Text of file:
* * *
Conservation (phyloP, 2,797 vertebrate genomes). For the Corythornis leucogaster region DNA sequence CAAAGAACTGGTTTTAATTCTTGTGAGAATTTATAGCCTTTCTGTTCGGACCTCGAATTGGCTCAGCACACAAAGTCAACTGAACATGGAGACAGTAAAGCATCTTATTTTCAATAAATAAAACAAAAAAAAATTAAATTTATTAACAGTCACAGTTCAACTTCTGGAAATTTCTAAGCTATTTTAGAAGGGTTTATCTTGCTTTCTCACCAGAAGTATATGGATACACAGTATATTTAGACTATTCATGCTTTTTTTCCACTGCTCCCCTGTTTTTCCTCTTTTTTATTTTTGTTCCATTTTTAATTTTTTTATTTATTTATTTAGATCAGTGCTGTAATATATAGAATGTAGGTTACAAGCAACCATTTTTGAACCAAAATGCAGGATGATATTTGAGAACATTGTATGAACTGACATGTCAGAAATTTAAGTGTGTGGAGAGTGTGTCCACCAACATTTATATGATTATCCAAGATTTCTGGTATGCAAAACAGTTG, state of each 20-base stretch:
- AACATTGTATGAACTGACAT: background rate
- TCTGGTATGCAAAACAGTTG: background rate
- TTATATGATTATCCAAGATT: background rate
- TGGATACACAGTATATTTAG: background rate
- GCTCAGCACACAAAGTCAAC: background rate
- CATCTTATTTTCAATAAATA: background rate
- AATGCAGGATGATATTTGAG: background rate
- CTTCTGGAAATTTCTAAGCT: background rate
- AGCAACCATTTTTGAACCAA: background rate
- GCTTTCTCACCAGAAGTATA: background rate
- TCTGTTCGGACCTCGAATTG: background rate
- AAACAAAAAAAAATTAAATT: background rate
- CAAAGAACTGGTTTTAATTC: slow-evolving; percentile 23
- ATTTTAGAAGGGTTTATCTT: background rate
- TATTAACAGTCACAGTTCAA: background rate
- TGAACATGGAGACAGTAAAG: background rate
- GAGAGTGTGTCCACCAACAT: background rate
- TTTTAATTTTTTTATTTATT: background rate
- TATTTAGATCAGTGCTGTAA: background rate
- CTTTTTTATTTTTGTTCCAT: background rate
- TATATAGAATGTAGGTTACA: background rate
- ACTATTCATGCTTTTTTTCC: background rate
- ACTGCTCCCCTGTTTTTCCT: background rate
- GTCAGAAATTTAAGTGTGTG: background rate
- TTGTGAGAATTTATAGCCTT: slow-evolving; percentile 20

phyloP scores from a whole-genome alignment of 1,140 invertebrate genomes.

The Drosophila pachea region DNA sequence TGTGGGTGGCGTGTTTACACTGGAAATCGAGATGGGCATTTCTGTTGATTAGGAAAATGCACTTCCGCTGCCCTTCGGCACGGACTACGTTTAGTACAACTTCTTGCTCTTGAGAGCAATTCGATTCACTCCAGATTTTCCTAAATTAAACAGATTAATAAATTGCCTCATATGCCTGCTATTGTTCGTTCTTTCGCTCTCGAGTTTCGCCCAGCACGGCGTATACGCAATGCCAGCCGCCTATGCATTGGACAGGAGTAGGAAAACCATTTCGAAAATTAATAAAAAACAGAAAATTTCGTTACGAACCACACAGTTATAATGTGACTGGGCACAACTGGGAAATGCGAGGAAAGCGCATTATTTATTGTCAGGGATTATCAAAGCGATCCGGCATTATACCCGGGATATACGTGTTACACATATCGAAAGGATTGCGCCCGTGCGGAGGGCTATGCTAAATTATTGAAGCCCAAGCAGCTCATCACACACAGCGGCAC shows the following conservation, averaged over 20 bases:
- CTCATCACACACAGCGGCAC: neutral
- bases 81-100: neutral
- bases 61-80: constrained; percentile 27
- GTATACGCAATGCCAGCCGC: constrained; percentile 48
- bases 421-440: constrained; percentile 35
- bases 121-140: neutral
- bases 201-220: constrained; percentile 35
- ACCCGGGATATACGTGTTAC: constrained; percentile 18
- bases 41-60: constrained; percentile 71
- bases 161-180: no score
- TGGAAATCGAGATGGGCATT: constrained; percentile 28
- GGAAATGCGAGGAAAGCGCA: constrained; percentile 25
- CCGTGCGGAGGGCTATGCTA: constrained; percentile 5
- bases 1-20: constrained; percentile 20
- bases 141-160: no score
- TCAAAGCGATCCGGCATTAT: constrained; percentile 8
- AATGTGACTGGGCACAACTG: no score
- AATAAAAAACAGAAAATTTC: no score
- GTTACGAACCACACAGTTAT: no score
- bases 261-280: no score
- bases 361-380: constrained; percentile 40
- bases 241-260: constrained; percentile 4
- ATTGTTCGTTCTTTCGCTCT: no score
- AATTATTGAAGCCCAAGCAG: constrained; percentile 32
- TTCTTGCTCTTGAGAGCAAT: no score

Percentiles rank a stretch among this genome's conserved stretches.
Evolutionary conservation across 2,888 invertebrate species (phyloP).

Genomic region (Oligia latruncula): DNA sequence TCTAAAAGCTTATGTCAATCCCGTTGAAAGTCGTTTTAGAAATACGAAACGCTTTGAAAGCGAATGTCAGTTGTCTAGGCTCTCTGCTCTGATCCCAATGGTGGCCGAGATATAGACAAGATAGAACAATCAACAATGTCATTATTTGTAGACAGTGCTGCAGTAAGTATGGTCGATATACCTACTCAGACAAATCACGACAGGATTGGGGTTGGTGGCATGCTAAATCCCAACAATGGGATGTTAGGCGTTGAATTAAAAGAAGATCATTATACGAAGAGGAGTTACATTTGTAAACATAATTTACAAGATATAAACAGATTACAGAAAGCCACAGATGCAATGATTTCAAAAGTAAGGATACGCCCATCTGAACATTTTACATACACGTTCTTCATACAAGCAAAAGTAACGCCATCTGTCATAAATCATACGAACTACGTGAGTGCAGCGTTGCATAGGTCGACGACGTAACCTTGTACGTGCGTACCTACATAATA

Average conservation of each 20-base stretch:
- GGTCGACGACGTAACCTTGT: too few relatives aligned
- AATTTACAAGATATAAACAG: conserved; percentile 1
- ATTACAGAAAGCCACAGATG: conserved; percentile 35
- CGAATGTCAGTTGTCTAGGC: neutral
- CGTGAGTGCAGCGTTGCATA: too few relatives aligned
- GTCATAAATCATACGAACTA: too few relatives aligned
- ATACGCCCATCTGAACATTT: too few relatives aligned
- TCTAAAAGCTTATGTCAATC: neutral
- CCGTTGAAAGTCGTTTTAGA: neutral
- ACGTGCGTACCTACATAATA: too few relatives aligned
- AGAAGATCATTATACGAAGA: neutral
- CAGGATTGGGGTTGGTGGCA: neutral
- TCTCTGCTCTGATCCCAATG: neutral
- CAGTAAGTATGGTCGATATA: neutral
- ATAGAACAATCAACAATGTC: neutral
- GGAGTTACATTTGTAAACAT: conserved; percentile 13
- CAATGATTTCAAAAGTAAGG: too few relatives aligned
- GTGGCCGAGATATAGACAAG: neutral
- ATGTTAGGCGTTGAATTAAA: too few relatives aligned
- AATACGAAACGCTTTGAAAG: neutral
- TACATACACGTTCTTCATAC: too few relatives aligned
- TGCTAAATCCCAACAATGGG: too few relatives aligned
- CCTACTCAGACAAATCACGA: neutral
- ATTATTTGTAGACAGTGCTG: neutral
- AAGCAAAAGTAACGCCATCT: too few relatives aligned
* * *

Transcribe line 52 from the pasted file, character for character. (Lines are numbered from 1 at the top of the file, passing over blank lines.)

- AATTATTGAAGCCCAAGCAG: constrained; percentile 32